This knowingness applies cunningly throughout the menu, with propositions such as brown crab pissaladière, potted shrimp croquettes and lobster mash. The white-tiled room is small and usually crowded. Love thy neighbour. Good-value wines, plenty served by glass and carafe, are predictably another high point.

39 Endell St, WC2H 9BA, parsonslondon.co.uk, £70, read the review here.

Indian Accent

Pictures of a small ceramic mug of pumpkin and coconut chorba (soup) served with a diminutive blue cheese-filled naan hurtled around social media when chef Manish Mehrotra came back to London in January to open a branch of Indian Accent in Albemarle Street.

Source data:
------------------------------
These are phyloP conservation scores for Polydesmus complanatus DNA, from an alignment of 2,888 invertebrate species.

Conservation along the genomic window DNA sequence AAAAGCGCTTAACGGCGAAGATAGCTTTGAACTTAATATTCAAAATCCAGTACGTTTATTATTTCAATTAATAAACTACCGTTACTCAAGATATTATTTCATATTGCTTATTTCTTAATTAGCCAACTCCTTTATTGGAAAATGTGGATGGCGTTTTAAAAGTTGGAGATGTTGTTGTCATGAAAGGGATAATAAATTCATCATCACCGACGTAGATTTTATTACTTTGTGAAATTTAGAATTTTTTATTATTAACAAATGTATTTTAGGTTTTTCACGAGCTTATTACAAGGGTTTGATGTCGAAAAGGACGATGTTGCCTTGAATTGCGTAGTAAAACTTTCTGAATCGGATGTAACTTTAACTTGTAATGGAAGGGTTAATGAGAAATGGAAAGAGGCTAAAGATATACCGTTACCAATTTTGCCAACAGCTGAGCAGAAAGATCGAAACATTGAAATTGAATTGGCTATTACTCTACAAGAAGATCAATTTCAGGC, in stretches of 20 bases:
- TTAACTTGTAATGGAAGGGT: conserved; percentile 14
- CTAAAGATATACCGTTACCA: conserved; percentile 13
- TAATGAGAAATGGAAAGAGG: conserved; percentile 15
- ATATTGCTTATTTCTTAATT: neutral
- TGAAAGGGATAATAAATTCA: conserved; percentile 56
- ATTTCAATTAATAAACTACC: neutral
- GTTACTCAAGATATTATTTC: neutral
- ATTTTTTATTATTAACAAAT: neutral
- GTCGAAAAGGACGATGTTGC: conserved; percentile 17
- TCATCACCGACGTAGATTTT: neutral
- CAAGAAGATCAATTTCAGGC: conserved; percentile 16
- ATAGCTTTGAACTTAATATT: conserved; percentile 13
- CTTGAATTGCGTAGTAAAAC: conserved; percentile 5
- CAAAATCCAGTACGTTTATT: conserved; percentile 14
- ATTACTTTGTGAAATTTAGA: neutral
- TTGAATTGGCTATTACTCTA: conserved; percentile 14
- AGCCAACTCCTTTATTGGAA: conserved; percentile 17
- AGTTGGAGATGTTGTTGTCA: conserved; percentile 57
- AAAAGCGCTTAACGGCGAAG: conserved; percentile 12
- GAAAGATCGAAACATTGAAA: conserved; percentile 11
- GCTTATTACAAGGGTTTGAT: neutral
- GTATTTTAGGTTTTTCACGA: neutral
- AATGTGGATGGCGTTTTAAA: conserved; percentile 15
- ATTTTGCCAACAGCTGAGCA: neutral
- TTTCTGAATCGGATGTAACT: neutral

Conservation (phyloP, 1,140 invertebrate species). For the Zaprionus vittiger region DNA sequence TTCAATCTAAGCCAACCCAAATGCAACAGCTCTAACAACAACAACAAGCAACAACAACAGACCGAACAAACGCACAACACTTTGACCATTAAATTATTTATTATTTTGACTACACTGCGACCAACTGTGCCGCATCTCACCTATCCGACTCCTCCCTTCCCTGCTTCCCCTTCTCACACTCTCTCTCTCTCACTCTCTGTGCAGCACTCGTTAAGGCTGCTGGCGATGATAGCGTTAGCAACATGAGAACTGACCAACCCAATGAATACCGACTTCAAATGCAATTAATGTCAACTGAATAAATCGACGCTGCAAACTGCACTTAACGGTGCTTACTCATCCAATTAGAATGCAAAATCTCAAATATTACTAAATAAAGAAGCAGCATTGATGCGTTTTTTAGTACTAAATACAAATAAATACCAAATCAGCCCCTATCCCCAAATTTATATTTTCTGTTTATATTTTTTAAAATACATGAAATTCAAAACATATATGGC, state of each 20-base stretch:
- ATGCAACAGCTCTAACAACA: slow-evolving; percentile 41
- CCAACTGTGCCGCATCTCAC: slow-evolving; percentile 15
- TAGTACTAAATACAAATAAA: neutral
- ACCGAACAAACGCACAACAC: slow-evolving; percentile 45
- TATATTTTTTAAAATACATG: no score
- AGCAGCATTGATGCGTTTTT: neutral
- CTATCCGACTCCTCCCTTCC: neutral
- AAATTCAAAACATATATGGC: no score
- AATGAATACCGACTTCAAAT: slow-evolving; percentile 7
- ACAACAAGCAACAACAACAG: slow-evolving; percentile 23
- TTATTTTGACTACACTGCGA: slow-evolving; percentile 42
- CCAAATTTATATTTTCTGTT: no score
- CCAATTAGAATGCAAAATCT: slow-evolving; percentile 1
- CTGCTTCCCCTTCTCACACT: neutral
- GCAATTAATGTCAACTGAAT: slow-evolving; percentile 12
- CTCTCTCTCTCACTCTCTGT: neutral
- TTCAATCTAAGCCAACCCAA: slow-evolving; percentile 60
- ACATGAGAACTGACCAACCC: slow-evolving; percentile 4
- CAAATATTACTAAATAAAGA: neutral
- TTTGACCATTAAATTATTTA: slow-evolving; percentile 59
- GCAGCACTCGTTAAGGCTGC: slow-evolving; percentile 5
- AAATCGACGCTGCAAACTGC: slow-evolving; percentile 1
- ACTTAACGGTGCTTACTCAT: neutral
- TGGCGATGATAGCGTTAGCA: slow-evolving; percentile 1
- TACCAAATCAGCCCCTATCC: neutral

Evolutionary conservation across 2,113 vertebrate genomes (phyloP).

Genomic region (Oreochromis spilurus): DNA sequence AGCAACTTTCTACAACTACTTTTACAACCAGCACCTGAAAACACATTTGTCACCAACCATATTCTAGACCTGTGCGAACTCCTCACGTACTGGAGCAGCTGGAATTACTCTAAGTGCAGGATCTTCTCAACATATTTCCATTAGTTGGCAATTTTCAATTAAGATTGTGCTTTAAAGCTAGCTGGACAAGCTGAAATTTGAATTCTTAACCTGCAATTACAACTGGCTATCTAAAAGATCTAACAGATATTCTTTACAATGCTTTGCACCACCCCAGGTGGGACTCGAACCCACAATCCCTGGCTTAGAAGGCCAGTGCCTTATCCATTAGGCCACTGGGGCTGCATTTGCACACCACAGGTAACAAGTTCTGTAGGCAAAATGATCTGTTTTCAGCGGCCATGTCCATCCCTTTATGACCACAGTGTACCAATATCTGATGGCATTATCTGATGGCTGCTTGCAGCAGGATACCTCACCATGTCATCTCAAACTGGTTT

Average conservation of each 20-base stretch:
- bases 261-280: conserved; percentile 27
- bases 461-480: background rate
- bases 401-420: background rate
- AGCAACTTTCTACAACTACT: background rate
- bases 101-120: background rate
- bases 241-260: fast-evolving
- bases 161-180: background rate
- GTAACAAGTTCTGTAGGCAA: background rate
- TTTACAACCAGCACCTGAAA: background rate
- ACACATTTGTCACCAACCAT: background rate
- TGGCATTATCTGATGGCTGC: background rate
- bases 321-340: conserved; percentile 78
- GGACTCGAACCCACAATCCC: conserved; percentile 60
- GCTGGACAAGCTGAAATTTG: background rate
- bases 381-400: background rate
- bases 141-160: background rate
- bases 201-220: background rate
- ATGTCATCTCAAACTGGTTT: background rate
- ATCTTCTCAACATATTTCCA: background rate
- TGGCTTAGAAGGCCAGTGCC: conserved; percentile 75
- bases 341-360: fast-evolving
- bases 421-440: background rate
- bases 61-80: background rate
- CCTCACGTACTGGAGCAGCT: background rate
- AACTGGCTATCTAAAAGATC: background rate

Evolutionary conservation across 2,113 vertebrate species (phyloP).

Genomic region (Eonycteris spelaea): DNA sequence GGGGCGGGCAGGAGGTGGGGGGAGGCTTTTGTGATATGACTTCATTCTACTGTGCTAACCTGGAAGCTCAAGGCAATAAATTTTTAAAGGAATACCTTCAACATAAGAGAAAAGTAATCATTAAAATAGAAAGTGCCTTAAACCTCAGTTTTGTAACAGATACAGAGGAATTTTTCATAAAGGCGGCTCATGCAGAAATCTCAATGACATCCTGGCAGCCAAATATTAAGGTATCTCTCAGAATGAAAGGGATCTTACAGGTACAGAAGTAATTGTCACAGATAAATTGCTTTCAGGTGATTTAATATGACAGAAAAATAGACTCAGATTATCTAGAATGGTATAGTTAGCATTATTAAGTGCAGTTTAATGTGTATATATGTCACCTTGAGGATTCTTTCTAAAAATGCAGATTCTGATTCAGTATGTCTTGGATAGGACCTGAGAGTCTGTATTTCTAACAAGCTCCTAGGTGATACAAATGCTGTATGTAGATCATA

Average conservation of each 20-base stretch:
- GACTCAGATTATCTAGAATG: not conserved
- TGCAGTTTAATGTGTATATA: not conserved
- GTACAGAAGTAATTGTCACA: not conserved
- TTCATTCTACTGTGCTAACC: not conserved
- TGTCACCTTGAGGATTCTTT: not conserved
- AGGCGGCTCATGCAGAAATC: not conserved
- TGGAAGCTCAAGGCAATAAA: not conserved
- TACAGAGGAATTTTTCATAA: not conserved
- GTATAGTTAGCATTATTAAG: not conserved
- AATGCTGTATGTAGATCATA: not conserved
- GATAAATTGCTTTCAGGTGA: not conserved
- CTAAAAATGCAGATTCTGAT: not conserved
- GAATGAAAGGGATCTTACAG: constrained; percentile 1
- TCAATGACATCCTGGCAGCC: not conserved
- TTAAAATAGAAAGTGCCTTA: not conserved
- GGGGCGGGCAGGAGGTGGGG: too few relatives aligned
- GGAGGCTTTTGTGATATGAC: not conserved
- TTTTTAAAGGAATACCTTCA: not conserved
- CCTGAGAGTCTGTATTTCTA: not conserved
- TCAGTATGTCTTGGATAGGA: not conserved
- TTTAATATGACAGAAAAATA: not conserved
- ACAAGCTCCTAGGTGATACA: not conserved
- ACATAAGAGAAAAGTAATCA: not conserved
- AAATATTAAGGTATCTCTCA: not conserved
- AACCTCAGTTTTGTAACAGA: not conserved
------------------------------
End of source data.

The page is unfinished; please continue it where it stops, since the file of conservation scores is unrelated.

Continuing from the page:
The New Delhi original was followed by one in New York and now a sleek, revamped Chor Bizarre (same ownership) showcases his uncannily sure touch in transfiguring Indian culinary traditions into a blossoming from recognisable roots.

Breads are superb and the take on Peking duck using ghee-roast lamb, roomali “handkerchief” roti and four chutneys is cheeky and cheering. Black pudding kulcha got a lot of snaps too.

16 Albemarle St, W1S 4HW, indianaccent.com, £60/£100 lunch/dinner, read the review here.

Sorella

a group of people sitting at a table: (Adrian Lourie ) © Provided by Independent Digital News & Media Limited (Adrian Lourie )

Dublin-born chef Robin Gill, who wowed Clapham and the rest of London by opening The Dairy in 2013, has moved sideways to what was previously The Manor and soon upwards to Darby’s at Embassy Gardens tower in Nine Elms.